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Merkel’s immigrant boom wreaks havoc in Germany’s prisons

Prisons throughout Germany are overcrowded and struggling to handle the influx in population

February 13, 2019

4:31 PM

13 February 2019

4:31 PM

Angela Merkel’s decision to allow more than one million migrants into Germany has caused a crisis in Germany’s prison system.

About half the prisoners in Berlin and Hamburg are now foreign-born, according to the latest figures in the German press, and in prisons across the country, German is becoming a foreign language.

This surge in outsiders on the inside coincides neatly with the 2015 decision to allow in migrants from the Middle East, Africa and Asia.

All regions of Germany report a ‘very strong increase’ in the number of foreign and stateless prisoners, according to data from the past three to five years.

Prisons throughout Germany are overcrowded and struggling to handle the influx in population. Prisons in Baden-Württemberg and North Rhine-Westphalia are currently at 100 percent capacity, while prisons in Bavaria, Berlin, Bremen, Hamburg and Rhineland-Palatinate are at 90 percent.

Prison staff are overworked, clocking in over 500,000 hours of overtime in 2018. Many NRW prisons are experiencing staff shortages, too. This while German prisons struggle to bridge the language and cultural gap between the guards and prisoners, according to the Berliner Morgenpost.

German prison work has also become increasingly dangerous. In North Rhine-Westphalia the number of assaults on staff has more than doubled since 2016.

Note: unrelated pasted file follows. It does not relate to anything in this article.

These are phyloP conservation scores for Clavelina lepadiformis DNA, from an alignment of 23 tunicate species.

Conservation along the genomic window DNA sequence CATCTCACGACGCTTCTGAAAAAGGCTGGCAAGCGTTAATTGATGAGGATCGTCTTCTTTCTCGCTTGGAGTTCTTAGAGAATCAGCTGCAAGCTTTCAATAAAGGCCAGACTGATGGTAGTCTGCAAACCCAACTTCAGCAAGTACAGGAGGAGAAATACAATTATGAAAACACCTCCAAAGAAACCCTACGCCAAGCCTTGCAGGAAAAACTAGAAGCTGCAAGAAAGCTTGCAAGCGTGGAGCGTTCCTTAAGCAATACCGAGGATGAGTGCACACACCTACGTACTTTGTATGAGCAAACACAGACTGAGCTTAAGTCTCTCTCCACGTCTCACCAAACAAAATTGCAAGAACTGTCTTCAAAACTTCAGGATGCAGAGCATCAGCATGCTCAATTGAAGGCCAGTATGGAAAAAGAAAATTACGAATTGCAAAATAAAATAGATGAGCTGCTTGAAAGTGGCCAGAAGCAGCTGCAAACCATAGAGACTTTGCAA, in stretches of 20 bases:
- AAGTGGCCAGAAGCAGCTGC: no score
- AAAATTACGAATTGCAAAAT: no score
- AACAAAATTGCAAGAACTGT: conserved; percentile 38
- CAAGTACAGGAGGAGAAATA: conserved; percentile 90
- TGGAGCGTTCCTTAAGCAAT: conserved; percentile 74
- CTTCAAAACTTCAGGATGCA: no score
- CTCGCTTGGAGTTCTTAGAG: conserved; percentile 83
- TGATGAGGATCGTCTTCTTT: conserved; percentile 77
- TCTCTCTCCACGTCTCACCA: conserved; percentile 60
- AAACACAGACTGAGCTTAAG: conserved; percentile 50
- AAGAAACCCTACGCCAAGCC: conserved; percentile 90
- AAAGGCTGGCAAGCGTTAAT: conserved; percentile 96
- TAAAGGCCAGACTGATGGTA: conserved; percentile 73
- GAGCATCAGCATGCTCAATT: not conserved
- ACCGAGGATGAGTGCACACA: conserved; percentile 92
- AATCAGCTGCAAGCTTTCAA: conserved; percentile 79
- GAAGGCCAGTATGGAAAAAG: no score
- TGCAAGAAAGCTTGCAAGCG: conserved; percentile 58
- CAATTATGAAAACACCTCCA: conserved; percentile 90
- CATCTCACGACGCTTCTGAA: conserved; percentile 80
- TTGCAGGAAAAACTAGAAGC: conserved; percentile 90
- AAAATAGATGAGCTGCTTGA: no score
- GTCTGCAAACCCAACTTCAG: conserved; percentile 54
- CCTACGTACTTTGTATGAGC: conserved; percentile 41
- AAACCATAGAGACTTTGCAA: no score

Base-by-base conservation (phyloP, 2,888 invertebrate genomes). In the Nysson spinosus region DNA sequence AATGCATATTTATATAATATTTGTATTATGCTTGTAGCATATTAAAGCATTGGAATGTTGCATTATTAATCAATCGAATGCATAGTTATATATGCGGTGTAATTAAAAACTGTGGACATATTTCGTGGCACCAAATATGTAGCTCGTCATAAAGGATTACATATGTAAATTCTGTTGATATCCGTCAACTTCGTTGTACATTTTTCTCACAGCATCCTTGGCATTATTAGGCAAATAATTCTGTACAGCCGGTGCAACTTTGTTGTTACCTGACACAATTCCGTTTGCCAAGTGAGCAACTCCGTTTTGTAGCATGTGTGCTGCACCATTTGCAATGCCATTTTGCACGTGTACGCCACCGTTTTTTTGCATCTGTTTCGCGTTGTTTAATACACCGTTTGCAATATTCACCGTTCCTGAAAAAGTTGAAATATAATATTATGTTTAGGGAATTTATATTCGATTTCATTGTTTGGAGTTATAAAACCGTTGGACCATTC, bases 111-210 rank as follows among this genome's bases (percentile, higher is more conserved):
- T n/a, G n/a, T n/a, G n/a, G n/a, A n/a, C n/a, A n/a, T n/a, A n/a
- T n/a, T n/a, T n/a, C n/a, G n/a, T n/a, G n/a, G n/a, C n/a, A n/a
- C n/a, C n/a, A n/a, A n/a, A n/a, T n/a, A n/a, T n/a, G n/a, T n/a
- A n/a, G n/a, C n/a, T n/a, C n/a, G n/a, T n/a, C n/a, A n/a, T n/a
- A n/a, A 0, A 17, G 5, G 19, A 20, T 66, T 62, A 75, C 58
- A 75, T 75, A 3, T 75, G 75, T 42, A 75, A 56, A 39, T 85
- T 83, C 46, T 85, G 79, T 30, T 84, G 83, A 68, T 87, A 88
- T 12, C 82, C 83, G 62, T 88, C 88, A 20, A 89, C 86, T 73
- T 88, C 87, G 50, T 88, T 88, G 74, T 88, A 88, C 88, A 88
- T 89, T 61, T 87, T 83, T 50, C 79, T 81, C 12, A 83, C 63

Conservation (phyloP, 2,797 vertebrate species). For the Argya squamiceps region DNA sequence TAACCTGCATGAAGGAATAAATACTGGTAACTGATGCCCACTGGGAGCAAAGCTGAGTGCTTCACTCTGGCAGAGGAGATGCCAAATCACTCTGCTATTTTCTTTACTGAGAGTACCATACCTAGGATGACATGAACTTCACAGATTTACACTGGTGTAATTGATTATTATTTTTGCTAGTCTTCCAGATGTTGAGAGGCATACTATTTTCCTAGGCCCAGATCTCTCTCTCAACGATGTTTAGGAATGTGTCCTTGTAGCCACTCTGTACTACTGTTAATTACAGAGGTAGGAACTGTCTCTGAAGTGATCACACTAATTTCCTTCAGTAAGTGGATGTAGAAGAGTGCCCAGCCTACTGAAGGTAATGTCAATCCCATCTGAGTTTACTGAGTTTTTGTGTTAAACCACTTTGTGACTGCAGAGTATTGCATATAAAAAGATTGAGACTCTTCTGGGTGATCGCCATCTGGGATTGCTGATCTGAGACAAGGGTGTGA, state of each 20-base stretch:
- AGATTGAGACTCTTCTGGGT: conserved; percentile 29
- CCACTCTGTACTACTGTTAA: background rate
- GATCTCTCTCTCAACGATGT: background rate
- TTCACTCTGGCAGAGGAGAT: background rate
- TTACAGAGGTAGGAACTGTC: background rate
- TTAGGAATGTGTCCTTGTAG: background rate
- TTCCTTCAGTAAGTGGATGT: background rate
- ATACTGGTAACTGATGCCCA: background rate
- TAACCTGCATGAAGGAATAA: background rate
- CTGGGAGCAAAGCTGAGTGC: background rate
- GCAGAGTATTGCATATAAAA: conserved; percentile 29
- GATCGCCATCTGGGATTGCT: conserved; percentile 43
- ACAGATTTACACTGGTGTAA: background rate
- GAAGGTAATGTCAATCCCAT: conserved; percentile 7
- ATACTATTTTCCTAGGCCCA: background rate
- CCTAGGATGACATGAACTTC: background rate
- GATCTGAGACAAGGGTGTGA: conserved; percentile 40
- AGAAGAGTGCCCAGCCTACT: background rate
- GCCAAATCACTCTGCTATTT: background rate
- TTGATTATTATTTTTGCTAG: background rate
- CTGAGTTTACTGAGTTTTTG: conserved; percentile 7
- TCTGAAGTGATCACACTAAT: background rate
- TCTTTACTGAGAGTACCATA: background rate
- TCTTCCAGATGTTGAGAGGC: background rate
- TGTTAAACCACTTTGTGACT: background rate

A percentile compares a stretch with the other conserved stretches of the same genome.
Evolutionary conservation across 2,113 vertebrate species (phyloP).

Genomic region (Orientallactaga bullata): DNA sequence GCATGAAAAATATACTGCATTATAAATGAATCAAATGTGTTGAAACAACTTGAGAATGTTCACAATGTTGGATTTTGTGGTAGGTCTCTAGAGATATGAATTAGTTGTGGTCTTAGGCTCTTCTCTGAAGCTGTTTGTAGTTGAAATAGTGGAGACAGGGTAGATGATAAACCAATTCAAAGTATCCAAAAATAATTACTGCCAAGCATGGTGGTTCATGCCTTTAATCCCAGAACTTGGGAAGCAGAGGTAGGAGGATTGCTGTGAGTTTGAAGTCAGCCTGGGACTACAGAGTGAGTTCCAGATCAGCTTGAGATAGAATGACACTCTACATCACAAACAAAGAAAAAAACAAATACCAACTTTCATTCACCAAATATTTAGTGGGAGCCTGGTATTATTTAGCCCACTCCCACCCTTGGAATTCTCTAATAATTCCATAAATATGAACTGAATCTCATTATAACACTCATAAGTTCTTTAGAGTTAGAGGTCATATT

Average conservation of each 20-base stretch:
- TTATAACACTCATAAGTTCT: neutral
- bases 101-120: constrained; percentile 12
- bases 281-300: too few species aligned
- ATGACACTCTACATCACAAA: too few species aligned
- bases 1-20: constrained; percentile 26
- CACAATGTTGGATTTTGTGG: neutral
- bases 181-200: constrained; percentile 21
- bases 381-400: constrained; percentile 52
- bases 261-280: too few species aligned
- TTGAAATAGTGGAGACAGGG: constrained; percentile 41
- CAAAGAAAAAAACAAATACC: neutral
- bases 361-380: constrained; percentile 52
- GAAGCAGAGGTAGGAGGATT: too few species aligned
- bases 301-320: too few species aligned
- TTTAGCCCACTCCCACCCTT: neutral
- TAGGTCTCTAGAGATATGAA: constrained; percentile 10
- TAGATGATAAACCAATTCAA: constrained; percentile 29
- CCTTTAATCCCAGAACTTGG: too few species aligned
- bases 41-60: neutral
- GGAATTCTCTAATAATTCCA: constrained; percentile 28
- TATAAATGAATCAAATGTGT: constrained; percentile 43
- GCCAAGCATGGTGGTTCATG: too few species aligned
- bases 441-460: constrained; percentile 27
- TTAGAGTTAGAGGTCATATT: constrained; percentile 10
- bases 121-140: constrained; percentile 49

‘The numbers are a reflection of our society,’ said Peter Brock, leader of a German prison union. ‘Insults, threats and attacks are part of everyday life.’

There’s also been a sharp increase in the number of Islamists within German prisons, with at least 300 radical Islamists serving time currently, and another 350 Islamists with outstanding warrants, according to data from German justice ministries.

In Hesse, the number of Islamists has tripled since 2013, and other regions have experienced a similar swelling within their ranks. 

While Muslims make up only about 7 percent of Germany’s population, they are vastly over represented in its prison system: 20 percent of Germany’s 65,000 inmates identify as Muslims, German authorities report.

Authorities are concerned about the risk of radicalization within German prisons. While the NRW once had 114 prison imams, there are now only 25, according to Westdeutscher Rundfunk Köln, a German public-broadcasting institution based in Cologne. Their number dropped precipitously after German authorities discovered that 97 of the imams were on the payroll of the Turkish government. Germany then required an additional security review, but Turkey refused to allow German officials to interview the imams, leading to their dismissal.

Chancellor Angela Merkel said she has no regrets about her controversial decision to accept over a million refugees into Germany, in response to the European migrant crisis. She says that she would make the decision ‘the same way again.’ Germany’s prison wardens probably don’t feel the same.


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